Haze is known to have a considerable impact on people. Particles in smoke reach deep into the lungs, entering the bloodstream and contributing to respiratory and cardiovascular diseases. Exposure to outdoor air pollution may contribute to as many as 33,000 premature deaths and millions of illnesses in Thailand per year, according to researchers. Meanwhile, haze regularly roils transportation networks, shutters schools, and triggers burning bans.

But researchers say that the proportion of the haze that comes from urban sources, such as emissions from the transportation or industrial sectors, compared to fires or other rural sources of pollution, is unclear. And understanding the role of geographical features and meteorological factors, as well as the interactions between various pollutants, in controlling the distribution of haze remains a challenge. Chiang Mai, for instance, lies within a basin prone to temperature inversions that can prevent winds from dispersing air pollution.

NASA teams are also working with partners in the region and the USAID-NASA SERVIR program to develop tools designed to inform people about haze and smoke during the fire season. SERVIR Southeast Asia has worked with the Royal Thai Government’s Pollution Control Department (PCD) to develop the Mekong Air Quality Explorer tool. “This decision support tool combines satellite data from NASA with ground station data and machine-learning analytics to enable monitoring and forecasting of air quality in Thailand,” said Aekkapol Aekakkararungroj, a geospatial manager with SERVIR Southeast Asia.

Another tool called Smoke Watch, developed with assistance from the SERVIR program, can port timely VIIRS observations of fires into a real-time warning system that firefighters have used to pinpoint fires and fight them as quickly as possible, explained the application’s developer Nion Sirimongkollertkul, an environmental engineer at Rajamangala University of Technology Lanna Chiangrai.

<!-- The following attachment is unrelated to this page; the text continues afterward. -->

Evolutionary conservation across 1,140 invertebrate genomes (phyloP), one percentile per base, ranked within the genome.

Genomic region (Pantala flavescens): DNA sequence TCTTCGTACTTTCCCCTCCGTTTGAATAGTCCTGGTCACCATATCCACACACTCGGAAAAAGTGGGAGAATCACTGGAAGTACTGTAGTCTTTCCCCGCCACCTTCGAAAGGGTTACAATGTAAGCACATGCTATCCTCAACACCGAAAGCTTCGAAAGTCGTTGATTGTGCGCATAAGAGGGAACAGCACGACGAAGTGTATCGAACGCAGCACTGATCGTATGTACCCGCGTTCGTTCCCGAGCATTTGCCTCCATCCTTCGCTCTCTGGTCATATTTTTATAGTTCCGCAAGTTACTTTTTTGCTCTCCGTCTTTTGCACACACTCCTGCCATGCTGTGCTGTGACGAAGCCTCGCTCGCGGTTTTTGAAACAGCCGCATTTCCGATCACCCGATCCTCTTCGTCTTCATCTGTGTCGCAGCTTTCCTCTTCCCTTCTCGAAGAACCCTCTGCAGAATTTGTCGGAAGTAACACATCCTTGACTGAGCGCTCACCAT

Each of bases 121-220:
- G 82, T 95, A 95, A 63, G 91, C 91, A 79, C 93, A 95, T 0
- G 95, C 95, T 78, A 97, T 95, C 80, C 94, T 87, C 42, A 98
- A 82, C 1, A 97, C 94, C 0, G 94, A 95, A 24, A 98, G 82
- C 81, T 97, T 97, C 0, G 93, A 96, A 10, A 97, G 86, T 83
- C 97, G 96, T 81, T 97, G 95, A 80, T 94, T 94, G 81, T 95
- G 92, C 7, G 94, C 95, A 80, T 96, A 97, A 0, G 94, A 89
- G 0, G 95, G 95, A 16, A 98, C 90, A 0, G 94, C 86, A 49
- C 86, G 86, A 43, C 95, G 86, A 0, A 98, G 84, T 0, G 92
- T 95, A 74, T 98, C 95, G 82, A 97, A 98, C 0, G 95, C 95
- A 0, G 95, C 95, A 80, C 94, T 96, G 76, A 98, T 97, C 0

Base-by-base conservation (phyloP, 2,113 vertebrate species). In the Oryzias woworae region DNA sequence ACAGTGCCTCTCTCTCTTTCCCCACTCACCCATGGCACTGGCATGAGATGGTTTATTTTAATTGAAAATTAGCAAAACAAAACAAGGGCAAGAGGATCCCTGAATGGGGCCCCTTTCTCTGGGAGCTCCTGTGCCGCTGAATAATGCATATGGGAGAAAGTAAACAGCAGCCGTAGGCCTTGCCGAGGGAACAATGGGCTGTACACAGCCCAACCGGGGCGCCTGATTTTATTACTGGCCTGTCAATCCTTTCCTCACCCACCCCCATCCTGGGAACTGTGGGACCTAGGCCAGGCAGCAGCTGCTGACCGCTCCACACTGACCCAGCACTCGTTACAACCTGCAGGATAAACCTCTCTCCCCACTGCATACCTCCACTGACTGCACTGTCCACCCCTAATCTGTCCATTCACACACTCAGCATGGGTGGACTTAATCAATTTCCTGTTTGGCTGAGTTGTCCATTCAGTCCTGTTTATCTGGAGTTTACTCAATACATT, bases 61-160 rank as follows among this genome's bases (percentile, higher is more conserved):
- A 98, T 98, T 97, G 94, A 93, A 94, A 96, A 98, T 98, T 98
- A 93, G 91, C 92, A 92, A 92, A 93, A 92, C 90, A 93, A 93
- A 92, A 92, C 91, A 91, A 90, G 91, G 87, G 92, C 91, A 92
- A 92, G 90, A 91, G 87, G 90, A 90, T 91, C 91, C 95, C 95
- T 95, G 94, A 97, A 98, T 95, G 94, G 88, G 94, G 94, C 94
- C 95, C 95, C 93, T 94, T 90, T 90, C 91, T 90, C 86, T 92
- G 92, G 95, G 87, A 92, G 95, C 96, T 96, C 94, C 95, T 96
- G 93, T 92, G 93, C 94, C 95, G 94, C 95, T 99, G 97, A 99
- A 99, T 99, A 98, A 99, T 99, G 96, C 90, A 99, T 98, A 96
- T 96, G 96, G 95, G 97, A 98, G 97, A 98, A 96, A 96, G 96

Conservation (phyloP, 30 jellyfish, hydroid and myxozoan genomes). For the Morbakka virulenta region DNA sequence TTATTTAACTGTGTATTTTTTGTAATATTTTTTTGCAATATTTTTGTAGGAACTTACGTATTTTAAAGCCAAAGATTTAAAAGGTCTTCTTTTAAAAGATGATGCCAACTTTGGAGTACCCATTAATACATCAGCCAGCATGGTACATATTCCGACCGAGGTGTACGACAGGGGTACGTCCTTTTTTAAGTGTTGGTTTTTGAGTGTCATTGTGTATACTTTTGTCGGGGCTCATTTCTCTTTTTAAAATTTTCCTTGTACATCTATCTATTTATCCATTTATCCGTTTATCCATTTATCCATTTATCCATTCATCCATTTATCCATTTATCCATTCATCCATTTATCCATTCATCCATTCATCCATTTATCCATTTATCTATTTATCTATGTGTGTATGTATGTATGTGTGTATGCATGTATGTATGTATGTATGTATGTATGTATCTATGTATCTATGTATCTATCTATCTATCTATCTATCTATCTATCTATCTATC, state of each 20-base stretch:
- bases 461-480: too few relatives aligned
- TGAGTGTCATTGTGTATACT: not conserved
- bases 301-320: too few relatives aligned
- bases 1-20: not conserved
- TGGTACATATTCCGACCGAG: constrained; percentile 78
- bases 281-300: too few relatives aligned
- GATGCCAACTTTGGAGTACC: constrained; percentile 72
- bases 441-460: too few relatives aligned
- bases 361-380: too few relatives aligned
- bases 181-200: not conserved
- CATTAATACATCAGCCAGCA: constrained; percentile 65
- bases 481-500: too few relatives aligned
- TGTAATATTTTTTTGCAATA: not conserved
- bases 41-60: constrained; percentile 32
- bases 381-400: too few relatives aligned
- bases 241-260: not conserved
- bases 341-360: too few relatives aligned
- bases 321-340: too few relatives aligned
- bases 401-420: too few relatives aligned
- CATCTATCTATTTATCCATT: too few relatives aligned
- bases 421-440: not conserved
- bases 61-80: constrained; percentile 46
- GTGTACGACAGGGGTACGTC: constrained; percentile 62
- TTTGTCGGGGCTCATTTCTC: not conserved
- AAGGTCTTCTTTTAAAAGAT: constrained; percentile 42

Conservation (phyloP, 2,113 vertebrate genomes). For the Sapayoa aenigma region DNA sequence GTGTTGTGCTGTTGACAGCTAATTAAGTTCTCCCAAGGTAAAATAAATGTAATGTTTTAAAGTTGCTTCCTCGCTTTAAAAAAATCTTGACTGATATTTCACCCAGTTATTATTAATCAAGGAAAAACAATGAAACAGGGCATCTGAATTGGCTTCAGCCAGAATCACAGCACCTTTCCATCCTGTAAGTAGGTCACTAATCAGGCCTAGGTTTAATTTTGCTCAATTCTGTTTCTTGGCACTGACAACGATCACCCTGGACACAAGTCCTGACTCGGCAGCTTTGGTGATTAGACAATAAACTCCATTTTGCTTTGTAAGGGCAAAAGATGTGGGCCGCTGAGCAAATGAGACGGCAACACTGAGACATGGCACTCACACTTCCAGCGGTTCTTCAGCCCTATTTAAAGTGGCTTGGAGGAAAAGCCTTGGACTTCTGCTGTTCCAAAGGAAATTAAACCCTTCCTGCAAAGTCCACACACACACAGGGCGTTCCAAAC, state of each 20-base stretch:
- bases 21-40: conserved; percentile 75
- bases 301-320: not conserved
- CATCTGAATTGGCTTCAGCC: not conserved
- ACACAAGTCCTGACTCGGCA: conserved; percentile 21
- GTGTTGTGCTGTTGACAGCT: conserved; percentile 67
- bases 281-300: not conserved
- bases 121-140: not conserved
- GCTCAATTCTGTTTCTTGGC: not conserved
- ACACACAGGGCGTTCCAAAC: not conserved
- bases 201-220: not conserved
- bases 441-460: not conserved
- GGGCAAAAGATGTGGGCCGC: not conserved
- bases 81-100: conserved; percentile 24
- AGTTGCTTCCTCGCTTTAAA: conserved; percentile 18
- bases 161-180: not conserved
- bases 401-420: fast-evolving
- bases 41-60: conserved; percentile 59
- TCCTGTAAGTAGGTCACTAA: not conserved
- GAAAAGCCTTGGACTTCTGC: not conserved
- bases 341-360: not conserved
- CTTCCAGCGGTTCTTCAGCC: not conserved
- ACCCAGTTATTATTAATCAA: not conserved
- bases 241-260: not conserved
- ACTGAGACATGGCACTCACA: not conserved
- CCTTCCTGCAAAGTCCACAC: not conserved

There are some indications from satellite observations that there has been a slight downward trend in fire activity in Thailand in recent decades. “But it’s a modest decrease—not enough for most people to notice,” said Veerachai Tanpipat, a remote sensing expert with the Upper ASEAN Wildland Fire Special Research Unit at Kasetsart University who has written about monitoring fires in Thailand with satellites. “We still see many poor air quality days, and we don’t yet have a practical prescribed burning system in place. Meanwhile, we have seen increasing numbers of low-cost sensors in cities, so people in the area are more aware of the problem now than ever before.”

After scientists return from the ASIA-AQ campaign in April, they will continue analyzing data collected from sensors on the aircraft as well as from several satellite sensors including GEMS (Geostationary Environment Monitoring Spectrometer), TROPOMI (Tropospheric Monitoring Instrument), OMPS (Ozone Mapping and Profiler Suite), and VIIRS (Visible Infrared Imaging Radiometer Suite). Participating ground-based sensor networks include AERONET (Aerosol Robotic Network), MPLNET (Micro-Pulse Lidar Network), and the Pandora Project.

NASA Earth Observatory images by Wanmei Liang, using VIIRS data from NASA EOSDIS LANCE, GIBS/Worldview, the Suomi National Polar-orbiting Partnership, and Fire Information for Resource Management System (FIRMS). ASIA-AQ is a joint effort between NASA and Korea’s National Institute of Environmental Research and several international organizations including the Department of Environment and Natural Resources Philippines, the Universiti Kebangsaan Malaysia, the Geo-Informatics and Space Technology Development Agency Thailand, and the Ministry of Environment Taiwan. Photographs by Rafael Luis Méndez Peña (NASA Earth Science Project Office). Story by Adam Voiland.